Next day dawns bright and cheerful over Haven! Deceptively so. The music says. So does poor Harper's mother's shriek, and we cut straight from the exterior of the house that is, notably, all buttoned up tight, at least what we can see of it, and into the cops arriving. Hello, the cops! Dwight and Nathan, by their attitudes, have done a preliminary outside sweep, checking for footprints and general intruder signs, and found a whole lotta nuffink. They're also leaping to conclusions early and often, not that we can blame them lately. No, Harper's mom is convinced someone took her and will now proceed to jab Dwight in his soft underbelly. Remember Lizzie, the daughter he lost to the Guard and his family's Trouble? Yeah, that's finally come around again. We've been waiting for that all season, and it's oddly reassuring that they remembered now. Also Adam Copeland continues to step it the fuck up with his acting skills. That man's learning curve is kind of staggering, and this is us saying that. We want to see whatever he does when he's got all the lessons from Haven under his belt (pun intended) and starts branching out. Anyway. Dwight starts out with hands shoved in his pockets, probably trying to conceal emotions, but takes them out when he admits that yes, he knows some things about little girls, however much he's tried to forget, and no, four year olds don't generally have the gross or the fine motor control to assemble an escape structure that carefully. Especially the fine control, with the plastic spatula as a screwdriver that Nathan discovers, and hey, nobody gives a shit about the Masquerade anymore! No, there's no Troubles in their family, she's sure of it. This Will Be Important Later, though only as a sideways thing. On this one I have to agree with Nathan, they need Audrey back now. Not just because she has Trouble immunity and can talk anyone down from them, but because she has some unique skills with kids and kid-related Troubles (and they're currently assuming Troubled four-year-old because why not have a worst case scenario in mind!) that come from her Madonna-messiah status in Haven. Insert your GOT jokes here, folks.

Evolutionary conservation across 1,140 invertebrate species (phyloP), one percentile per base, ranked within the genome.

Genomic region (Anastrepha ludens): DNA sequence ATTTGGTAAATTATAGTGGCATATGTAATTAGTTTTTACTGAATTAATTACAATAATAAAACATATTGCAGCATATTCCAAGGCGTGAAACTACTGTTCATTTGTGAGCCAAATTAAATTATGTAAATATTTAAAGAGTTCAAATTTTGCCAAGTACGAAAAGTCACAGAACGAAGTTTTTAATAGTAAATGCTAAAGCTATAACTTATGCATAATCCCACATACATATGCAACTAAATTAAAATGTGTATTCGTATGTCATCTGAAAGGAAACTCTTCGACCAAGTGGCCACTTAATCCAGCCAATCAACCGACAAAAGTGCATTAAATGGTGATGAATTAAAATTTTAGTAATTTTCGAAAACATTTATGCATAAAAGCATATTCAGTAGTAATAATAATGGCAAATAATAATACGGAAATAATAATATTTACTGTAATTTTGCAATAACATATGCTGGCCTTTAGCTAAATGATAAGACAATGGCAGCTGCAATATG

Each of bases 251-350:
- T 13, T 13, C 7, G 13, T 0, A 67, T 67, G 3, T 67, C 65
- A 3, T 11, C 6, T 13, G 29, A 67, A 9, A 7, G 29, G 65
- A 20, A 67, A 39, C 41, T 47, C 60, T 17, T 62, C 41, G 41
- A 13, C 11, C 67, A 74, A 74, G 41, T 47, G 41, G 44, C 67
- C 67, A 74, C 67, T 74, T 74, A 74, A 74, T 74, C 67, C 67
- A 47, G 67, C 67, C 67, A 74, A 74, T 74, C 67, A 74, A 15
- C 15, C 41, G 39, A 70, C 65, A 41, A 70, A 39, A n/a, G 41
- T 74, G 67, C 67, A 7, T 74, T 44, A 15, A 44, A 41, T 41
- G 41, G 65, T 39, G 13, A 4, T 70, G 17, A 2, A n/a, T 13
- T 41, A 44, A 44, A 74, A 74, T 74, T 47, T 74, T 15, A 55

Cutting over to the Mother Of Us All who still doesn't know what she is but would like some fucking answers out of William. So say we all, Lexie, to badly mix our genre shows. Emily Rose has the most hilarious emphasis on barn that we've heard in awhile, bonus points for having seen the gag reel recently in which she was having difficulty enunciating the n. Lexie still has very Lexie-ish body language and speech patterns, getting steadily drunk on that bottle of tequila that hasn't vanished either. (K: Well, I wouldn't be ready to let go of the booze.) William revisits the whole, the barn is dying and it'll take you with it if you don't get out lecture he delivered in part at the end of last episode. He's also getting steadily less toothy and more desperate, concerned, and it seems likely that that's as much real concern for getting AudSarLuLex out of there in time as it is a desire to do his job. Lexie has the well and fuck you very much attitude toward this, the last time she walked out she walked right back in again. Honey, I know you're distressed, but the last time you walked out you thought you were going home and William was proving a point about where you are. This time you just need a little more focus on getting out and a little less on snarking off at William. Not that we can blame her. William needs punched in his smug face. Also, bridge between two worlds? THE FUCK IS THE OTHER WORLD THEN. You'll have to pardon us for starting the Dark Tower quoting early and often, but what, "go then, there are other worlds than these"? Is the lighthouse a reflection of a certain other Tower? The fuck is going on all your fucking murderboards give to Zim. We will not get answers or even something that vaguely looks like answers right now, though we will note that that gives us some hope that maybe James is alive on the other side of this bridge somewhere? Maybe? Very vague hope, but hope nonetheless! William apparently can neither tell her where the door to get out is (fair, she has to decide to disbelieve the illusion and believe what William's saying) nor can he tell her who he is and why he didn't disappear with everyone else. Which is a not-very-tacit way of saying that Lexie totally tried to wish him out of existence, too. You go, girl. Wish that shark-toothed bastard out of your hair. Personally, we want to know all the geasa on William. All of them. Since most of them seem to surround the information he can and can't dispense, and that's genuine regret and even a hint of anger that he can't tell her these things. He may be using the anger at her stubbornness to indicate that he's angry at whoever placed these restrictions on him (did you do it to yourself, William? that would not surprise us even a little bit), one of those using real feelings to hide the true target, but it's definitely coming across that he's angry about not being allowed to tell her things. Okay, then! Lexie would like to see the truth, and when she says that it's got a good deal of Audrey intonation and expression to it. William does not, to his credit, put on hypnosis voice as much as he could, I'm sure Colin Ferguson is capable of a more singsongy cadence, he just gives instructions and waits for Lexie to decide to follow them. Some pushing, admittedly, but not a ton, and now he looks hopeful and eager, even. Goddammit William you are so totally a Crocker, aren't you. Or the other side of the triangle. Why look! It's an imploding bar/n! Yeah, I'd be freaking out too, Lexie would like to know what happens if she fails. Well, she'll cease to exist! Which is a polite way of saying you're dead, except I don't think that's an accidental turn of phrase. I think there's something more supernatural about the way in which she'd cease to exist that we don't quite have enough data to tease out yet. Lexie's expression says the "well, fuck" for everyone, and oh! Look! Jennifer can hear more things more regularly these days. This should get real interesting real fast.